Medal of Honor recipient and Navy SEAL, Murph was one bad dude. While many SEALs are famous for their combat prowess (and Murph is no exception), he is better known for the extraordinary heroism and self-sacrifice in Afghanistan. He knew he would not live through that action, and yet he went anyways. Fair winds and following seas.

5. Michael Monsoor

Petty Officer 2nd Class (SEAL) Michael A. Monsoor (Navy)
Petty Officer 2nd Class (SEAL) Michael A. Monsoor (Navy)

The city of Ramadi is no stranger to heroes, and Michael A. Monsoor is one of them. While on a rooftop, insurgents tossed a grenade onto the rooftop. Despite having access to the exit and safety, Michael dived on top of the grenade, absorbing the blast but saving the other SEALs on the rooftop.

6. Richard Marcinko

The Navy Special Warfare (SEAL) Trident. (Navy)
The Navy Special Warfare (SEAL) Trident. (Navy)

Founder of the infamous and deadly SEAL Team 6, Richard Marcinko revolutionized the United States Navy Special Warfare community and gave literally zero f***s about the feathers he ruffled doing it. The men under his command trained and trained and trained until they couldn’t get it wrong.

7. Neil Armstrong

Astronaut Neil A. Armstrong, Apollo 11 commander, inside the Lunar Module LM as it rests on the lunar surface after completion of the Extravehicular Activities EVA. (NASA)
Astronaut Neil A. Armstrong, Apollo 11 commander, inside the Lunar Module LM as it rests on the lunar surface after completion of the Extravehicular Activities EVA. (NASA)

He was only the first man to walk on the surface of the moon, so no big deal right? Neil served as a naval aviator during the Korean War. We’re not sure what else we can say about Neil that he didn’t already say or that hasn’t been said about him.

8. Dr. Jonny Kim

NASA astronaut candidate Jonathan Kim waves as he is introduced as one of 12 new candidates, Wednesday, June 7, 2017, during an event at NASA’s Johnson Space Center in Houston, Texas. (NASA)
NASA astronaut candidate Jonathan Kim waves as he is introduced as one of 12 new candidates, Wednesday, June 7, 2017, during an event at NASA’s Johnson Space Center in Houston, Texas. (NASA)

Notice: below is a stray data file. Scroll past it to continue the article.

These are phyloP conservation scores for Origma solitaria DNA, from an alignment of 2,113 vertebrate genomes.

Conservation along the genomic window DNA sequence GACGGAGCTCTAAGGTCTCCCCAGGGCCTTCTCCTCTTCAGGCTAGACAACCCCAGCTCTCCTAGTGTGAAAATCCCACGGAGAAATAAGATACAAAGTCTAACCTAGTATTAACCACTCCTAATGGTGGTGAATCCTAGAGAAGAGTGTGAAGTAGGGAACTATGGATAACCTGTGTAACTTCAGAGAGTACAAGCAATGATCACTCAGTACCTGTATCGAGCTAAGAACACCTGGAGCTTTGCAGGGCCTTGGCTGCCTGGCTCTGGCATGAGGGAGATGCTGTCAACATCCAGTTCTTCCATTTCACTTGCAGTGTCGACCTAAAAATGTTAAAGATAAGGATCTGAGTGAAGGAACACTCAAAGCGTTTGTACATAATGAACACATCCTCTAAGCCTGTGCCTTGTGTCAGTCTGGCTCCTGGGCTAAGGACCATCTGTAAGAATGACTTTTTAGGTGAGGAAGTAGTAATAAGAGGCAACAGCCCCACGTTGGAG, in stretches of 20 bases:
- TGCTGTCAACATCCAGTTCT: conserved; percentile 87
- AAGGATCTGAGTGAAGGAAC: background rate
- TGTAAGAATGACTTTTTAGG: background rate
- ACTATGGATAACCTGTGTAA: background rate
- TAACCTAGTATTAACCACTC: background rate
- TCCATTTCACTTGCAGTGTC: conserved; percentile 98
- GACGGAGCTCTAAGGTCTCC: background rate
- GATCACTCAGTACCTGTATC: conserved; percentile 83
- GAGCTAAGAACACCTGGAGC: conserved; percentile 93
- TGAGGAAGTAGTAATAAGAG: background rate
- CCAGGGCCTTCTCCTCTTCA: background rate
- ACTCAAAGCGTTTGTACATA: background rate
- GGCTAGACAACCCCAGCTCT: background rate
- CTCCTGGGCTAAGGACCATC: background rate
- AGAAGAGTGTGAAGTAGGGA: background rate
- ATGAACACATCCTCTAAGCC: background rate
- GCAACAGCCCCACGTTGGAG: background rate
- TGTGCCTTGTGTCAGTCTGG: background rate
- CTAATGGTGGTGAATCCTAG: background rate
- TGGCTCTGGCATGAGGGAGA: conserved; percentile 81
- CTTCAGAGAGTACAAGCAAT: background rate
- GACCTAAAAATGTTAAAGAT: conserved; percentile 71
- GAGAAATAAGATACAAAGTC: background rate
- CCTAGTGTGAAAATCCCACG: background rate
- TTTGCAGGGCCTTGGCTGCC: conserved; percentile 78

If you ever want to feel like a failure, just look up Dr. Jonny Kim’s resume and be prepared to feel shame for your lack of success (we sure did). Dr. Kim served as a medic and sniper for SEAL Team Three. He was also awarded the Silver Star with V device. Damn, that’s impressive, but there’s more. He graduated summa cum laude with a degree in mathematics, then went on to Harvard Medical School. Now Dr. Jonny Kim is an astronaut candidate. DAMN!

9. John F. Kennedy

Lt.j.g. John F. Kennedy aboard the PT-109., 1943. (John F. Kennedy Presidential Library and Museum)
Lt.j.g. John F. Kennedy aboard the PT-109., 1943. (John F. Kennedy Presidential Library and Museum)

Who would have thought that the commander of several PT boats during World War II would rise to become one of the greatest presidents we’ve ever had? During his time in the Navy, JFK was awarded the Navy and Marine Corps Medal for heroic action. His famous words echo still in our hearts: “Ask not what your country can do for you; ask what you can do for your country.”

10. Roy Boehm

Lt. Cmdr. Roy Boehm
Lt. Cmdr. Roy Boehm

The man literally fought off sharks during World War II after his ship went down. If that wasn’t badass enough, Roy went on to found the Navy SEALs as we know them today, developing their training curriculum, commanding SEAL Team 2 and personally selecting the first members of SEAL Team 2.

Honorable mentions:

Chris Kyle, Marcus Luttrell, Gerald R. Ford, Arleigh Burke, every corpsman ever, Stephen Decatur

Originally published by American Grit. Read more from American Grit here: